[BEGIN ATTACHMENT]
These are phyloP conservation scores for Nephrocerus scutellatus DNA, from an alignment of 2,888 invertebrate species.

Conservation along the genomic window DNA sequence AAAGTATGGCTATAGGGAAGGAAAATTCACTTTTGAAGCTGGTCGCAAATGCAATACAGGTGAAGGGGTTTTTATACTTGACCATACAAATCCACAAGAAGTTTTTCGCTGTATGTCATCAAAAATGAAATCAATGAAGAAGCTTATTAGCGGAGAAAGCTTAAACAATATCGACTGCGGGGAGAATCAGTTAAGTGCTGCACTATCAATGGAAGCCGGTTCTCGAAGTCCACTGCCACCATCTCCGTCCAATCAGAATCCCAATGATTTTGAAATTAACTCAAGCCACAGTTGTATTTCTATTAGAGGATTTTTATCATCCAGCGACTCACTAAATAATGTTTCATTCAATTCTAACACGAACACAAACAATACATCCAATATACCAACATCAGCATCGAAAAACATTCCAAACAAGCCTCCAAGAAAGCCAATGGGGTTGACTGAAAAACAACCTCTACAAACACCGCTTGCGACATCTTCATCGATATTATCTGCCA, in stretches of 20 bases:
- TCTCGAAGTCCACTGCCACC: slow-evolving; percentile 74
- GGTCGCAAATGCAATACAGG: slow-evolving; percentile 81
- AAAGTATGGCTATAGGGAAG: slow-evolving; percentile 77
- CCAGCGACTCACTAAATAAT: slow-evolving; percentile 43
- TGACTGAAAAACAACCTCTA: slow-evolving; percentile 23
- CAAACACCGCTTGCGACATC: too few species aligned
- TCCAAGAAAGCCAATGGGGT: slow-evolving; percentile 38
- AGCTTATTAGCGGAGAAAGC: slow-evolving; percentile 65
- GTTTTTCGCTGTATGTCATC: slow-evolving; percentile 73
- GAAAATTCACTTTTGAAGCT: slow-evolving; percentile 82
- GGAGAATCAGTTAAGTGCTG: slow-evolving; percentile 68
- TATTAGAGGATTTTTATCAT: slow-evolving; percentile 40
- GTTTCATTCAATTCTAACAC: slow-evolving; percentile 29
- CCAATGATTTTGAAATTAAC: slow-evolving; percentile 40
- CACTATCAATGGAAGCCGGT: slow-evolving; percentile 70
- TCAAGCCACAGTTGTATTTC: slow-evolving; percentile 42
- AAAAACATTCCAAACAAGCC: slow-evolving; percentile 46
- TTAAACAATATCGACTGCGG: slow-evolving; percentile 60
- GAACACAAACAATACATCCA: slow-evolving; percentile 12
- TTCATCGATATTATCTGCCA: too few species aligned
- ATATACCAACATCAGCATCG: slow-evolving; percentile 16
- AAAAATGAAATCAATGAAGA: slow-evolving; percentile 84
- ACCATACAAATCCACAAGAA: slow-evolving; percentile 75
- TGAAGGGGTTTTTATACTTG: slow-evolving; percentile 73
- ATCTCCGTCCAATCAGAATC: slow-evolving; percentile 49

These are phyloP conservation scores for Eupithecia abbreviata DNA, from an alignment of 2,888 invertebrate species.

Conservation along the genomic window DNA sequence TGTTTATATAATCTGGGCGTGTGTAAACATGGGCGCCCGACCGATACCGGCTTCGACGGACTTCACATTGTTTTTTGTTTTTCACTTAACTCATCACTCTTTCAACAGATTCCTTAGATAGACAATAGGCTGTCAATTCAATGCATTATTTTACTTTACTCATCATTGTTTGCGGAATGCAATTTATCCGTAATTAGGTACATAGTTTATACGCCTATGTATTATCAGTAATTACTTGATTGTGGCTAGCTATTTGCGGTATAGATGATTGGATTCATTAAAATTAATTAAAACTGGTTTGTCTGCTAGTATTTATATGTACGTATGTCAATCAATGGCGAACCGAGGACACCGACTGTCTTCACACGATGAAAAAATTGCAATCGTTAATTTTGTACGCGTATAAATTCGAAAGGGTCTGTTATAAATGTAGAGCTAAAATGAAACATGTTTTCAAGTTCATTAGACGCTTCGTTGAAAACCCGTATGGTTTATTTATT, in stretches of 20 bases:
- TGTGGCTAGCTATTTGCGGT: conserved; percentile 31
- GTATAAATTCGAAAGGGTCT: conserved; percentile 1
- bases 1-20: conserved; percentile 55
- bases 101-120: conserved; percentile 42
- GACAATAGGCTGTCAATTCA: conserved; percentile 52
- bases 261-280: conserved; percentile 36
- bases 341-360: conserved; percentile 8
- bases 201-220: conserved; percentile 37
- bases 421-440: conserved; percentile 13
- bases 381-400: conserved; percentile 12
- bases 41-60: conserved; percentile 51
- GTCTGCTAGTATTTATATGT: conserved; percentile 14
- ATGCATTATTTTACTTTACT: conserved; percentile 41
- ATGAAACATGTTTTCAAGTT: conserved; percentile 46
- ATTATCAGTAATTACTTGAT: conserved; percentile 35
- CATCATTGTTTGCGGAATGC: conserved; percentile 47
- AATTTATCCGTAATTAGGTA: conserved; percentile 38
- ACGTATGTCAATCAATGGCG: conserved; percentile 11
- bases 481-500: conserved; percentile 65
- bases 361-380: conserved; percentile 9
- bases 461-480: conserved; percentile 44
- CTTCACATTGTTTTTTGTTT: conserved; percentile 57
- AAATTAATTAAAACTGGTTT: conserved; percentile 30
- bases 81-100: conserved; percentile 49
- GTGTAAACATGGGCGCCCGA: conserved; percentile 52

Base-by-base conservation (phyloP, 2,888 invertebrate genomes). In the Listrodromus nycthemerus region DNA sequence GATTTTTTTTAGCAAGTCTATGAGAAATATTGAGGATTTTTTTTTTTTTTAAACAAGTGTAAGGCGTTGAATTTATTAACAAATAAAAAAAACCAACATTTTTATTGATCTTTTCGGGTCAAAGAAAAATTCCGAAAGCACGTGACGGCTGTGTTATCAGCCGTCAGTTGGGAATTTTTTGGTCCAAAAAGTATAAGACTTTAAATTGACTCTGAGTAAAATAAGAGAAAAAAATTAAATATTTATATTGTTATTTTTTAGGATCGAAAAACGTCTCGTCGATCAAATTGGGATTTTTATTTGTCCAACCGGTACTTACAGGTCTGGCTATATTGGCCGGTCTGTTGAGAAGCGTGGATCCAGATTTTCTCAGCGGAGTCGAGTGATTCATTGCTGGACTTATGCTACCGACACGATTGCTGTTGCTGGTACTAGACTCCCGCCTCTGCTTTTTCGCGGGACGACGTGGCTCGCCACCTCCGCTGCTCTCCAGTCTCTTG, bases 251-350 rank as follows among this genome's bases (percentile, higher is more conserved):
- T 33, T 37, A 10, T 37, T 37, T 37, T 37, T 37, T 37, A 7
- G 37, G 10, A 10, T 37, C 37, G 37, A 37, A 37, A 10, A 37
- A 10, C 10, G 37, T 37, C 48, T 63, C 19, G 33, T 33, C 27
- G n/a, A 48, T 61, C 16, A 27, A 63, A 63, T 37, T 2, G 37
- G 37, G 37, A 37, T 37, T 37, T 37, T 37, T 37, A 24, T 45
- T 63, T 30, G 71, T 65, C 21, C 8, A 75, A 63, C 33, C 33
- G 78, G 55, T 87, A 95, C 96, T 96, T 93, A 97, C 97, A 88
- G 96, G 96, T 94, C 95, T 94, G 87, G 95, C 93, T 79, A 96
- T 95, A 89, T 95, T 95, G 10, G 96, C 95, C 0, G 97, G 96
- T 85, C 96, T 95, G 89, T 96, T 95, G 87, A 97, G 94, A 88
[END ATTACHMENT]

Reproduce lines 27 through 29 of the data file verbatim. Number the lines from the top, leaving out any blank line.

- ATCTCCGTCCAATCAGAATC: slow-evolving; percentile 49

These are phyloP conservation scores for Eupithecia abbreviata DNA, from an alignment of 2,888 invertebrate species.

Conservation along the genomic window DNA sequence TGTTTATATAATCTGGGCGTGTGTAAACATGGGCGCCCGACCGATACCGGCTTCGACGGACTTCACATTGTTTTTTGTTTTTCACTTAACTCATCACTCTTTCAACAGATTCCTTAGATAGACAATAGGCTGTCAATTCAATGCATTATTTTACTTTACTCATCATTGTTTGCGGAATGCAATTTATCCGTAATTAGGTACATAGTTTATACGCCTATGTATTATCAGTAATTACTTGATTGTGGCTAGCTATTTGCGGTATAGATGATTGGATTCATTAAAATTAATTAAAACTGGTTTGTCTGCTAGTATTTATATGTACGTATGTCAATCAATGGCGAACCGAGGACACCGACTGTCTTCACACGATGAAAAAATTGCAATCGTTAATTTTGTACGCGTATAAATTCGAAAGGGTCTGTTATAAATGTAGAGCTAAAATGAAACATGTTTTCAAGTTCATTAGACGCTTCGTTGAAAACCCGTATGGTTTATTTATT, in stretches of 20 bases: